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Turbulence, terrorism and Trump in a dramatic year to remember

With Brexit dividing the nation, an American election result that shocked the world, and showbiz bidding farewell to a host of stars, 2016 has been a dramatic and turbulent year


It has seen political earthquakes, the murder of an MP, dozens killed in terror attacks, a high number of celebrity deaths, and was so eventful it will surely go down in history as one of the most significant and memorable years of modern times.

Arguably, the biggest controversy was the UK voting to leave the EU on June 23.

In a shock result that saw 52% of the public support Brexit, it was a victory for then Ukip leader Nigel Farage and a humiliating defeat for then Prime Minister David Cameron.

He quickly resigned and Theresa May, who had backed Remain, took over after a bitter selection battle in which she triumphed over rivals including Boris Johnson, Michael Gove and Andrea Leadsom.

Hot air balloons flying over the Ashton Court Estate towards Long Ashton after taking off in a mass ascent at the Bristol International Balloon Fiesta. Image: Ben Birchall/PA Wire

Days before the EU referendum, Neo-Nazi Thomas Mair shouted the words “Britain first” as he fired three shots at Labour MP Jo Cox and stabbed her 15 times.

Mother-of-two Mrs Cox, 41, was arriving for a surgery in Birstall, in her West Yorkshire constituency of Batley and Spen, when she was killed, and in November Mair was handed a whole-life sentence for her murder.

Across the Atlantic, after 18 months of campaigning – often bitter, frequently bizarre and sometimes barely believable – the race for the White House reached its climax in November with Donald Trump triumphing over Hillary Clinton in being elected the next president of the United States.

The tycoon’s astonishing victory was met with disbelief, dread and trepidation around the world – but he promised to be a “president for all Americans” and told jubilant supporters it was “now time for America to bind the wounds of division and come together”.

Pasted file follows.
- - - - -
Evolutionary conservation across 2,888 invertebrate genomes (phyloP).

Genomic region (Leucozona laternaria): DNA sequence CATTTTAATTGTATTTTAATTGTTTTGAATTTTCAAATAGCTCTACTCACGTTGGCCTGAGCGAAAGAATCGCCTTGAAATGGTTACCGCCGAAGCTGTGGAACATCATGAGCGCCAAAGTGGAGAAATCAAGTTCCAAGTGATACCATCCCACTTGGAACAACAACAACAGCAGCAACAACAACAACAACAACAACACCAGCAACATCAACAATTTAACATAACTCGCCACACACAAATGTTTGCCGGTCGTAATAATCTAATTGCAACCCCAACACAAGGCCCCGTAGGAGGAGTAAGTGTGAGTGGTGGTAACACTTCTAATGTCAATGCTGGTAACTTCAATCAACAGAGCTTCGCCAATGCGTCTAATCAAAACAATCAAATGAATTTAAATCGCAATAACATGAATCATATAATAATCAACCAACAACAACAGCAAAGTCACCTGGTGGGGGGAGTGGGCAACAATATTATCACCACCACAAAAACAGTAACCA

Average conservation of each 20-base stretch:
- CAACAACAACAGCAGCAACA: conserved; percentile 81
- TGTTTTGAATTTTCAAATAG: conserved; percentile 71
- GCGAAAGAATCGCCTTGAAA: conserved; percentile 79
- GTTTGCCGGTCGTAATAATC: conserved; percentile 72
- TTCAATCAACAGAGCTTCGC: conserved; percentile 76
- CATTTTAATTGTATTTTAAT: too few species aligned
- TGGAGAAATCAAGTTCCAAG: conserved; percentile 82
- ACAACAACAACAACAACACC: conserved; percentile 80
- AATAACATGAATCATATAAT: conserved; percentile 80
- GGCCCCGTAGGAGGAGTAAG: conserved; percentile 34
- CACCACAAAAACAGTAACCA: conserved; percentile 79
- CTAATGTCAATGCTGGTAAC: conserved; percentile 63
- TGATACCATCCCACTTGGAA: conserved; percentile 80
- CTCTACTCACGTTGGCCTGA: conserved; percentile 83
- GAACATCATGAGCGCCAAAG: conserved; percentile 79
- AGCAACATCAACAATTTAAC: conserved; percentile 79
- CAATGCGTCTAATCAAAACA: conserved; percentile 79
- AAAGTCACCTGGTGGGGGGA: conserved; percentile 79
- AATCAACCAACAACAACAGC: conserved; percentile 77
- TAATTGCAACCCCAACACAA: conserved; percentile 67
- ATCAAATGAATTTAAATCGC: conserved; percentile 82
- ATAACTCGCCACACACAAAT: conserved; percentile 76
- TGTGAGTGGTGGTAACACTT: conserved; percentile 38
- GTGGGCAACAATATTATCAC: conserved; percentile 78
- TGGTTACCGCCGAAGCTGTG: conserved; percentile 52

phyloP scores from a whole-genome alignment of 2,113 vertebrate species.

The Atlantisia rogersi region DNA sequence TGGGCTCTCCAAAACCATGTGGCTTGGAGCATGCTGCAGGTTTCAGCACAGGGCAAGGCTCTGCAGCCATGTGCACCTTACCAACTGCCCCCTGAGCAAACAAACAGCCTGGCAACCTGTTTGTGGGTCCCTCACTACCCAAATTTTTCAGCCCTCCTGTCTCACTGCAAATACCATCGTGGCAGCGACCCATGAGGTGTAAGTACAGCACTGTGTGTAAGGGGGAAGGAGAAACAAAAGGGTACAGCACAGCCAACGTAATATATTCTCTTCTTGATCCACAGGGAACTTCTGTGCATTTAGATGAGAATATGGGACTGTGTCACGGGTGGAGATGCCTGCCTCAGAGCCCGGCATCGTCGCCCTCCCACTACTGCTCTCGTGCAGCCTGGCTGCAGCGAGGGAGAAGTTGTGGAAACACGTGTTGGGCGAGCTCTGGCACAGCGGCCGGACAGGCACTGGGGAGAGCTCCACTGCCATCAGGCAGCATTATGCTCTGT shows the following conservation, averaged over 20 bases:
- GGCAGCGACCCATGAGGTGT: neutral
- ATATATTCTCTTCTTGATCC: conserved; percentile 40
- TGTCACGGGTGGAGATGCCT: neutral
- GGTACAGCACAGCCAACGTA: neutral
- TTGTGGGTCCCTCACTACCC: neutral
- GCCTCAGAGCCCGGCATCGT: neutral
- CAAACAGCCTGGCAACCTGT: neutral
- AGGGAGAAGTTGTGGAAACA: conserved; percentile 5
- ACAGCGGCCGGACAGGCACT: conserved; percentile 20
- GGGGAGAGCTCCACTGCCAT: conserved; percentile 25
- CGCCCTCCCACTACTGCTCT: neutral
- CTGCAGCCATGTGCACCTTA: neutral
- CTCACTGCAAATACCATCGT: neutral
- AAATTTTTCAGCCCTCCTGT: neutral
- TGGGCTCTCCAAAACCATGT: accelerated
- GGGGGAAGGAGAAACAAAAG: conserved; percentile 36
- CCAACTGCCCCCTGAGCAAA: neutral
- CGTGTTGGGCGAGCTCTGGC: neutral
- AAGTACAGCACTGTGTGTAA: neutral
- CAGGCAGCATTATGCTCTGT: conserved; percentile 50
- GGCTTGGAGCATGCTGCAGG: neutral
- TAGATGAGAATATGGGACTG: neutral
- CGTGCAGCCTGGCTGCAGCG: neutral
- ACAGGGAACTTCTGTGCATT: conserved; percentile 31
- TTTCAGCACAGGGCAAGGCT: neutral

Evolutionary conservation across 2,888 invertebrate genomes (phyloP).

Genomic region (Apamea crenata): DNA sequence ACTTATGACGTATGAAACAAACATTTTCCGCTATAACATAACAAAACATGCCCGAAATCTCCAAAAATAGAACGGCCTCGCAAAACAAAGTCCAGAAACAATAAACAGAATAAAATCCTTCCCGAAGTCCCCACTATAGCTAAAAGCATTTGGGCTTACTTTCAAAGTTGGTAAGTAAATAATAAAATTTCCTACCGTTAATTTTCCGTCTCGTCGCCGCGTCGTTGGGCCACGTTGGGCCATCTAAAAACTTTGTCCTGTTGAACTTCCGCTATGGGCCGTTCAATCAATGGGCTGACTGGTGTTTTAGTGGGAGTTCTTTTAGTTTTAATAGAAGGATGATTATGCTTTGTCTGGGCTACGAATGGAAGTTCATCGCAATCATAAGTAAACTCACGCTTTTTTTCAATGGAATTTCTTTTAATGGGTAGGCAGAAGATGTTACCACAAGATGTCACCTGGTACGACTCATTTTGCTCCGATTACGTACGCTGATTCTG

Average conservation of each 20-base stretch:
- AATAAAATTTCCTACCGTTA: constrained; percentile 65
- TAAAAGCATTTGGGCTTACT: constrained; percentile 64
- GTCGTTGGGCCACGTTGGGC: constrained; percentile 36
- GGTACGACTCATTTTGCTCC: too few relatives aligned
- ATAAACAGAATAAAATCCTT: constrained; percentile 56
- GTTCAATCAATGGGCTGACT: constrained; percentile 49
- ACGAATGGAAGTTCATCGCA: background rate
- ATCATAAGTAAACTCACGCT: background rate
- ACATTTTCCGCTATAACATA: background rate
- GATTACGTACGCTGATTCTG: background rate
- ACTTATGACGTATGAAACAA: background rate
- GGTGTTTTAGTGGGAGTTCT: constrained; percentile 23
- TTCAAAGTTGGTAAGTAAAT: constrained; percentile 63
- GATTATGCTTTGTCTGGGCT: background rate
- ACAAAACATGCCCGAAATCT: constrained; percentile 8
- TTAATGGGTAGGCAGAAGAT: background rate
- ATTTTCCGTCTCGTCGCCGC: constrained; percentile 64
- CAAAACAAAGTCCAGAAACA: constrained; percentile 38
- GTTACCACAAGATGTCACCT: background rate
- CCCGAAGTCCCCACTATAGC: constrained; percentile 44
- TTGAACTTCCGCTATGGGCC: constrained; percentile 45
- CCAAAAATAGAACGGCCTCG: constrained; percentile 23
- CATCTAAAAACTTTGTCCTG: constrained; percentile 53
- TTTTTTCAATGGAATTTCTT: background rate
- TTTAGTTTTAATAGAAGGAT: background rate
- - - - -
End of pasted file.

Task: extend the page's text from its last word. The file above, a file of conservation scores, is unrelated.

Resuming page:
people watching the maiden flight of the Airlander 10, the largest aircraft in the world, at Cardington airfield in Bedfordshire. Image: Gareth Fuller/PA Wire

In March, Brussels was hit by terror attacks on Zaventem airport and a station close to European Union buildings on the city’s metro system, killing 32 people.

In July, more than 80 people were killed when a French-Tunisian father-of-three drove a lorry into crowds celebrating Bastille Day on the Promenade des Anglais in Nice.

Meanwhile, many deemed the number of famous people and public figures who died in 2016 as unprecedented, with deaths across the worlds of music, film and TV.

Renee Zellweger attending the world premiere of Bridget Jones's Baby at the Odeon cinema, Leicester Square, London. Image: Ian West/PA Wire

Among those who died were David Bowie, Alan Rickman, Sir Terry Wogan, Ronnie Corbett, David Gest, Victoria Wood, Gene Wilder, Caroline Ahern, Pete Burns and Prince.

Adding to the tally of the lost on December 7 came the death of Greg Lake at the age of 69. Lake, a guitarist and singer, pioneered the progressive rock scene of the 1970s with ELP and his first band, King Crimson.

At home – and around the world – the public’s interest in the royal family continued to flourish, and images of Prince George meeting US President Barack Obama in a fluffy white dressing gown were beamed around the globe.

The toddler was pictured meeting Mr Obama just before bedtime at Kensington Palace when he visited the UK to congratulate the Queen on turning 90 in April.

Later in the year, the Duke and Duchess of Cambridge took George and his sister Princess Charlotte on an eight-day royal tour of eastern Canada – and all eyes were on the siblings who stole the limelight from their parents.


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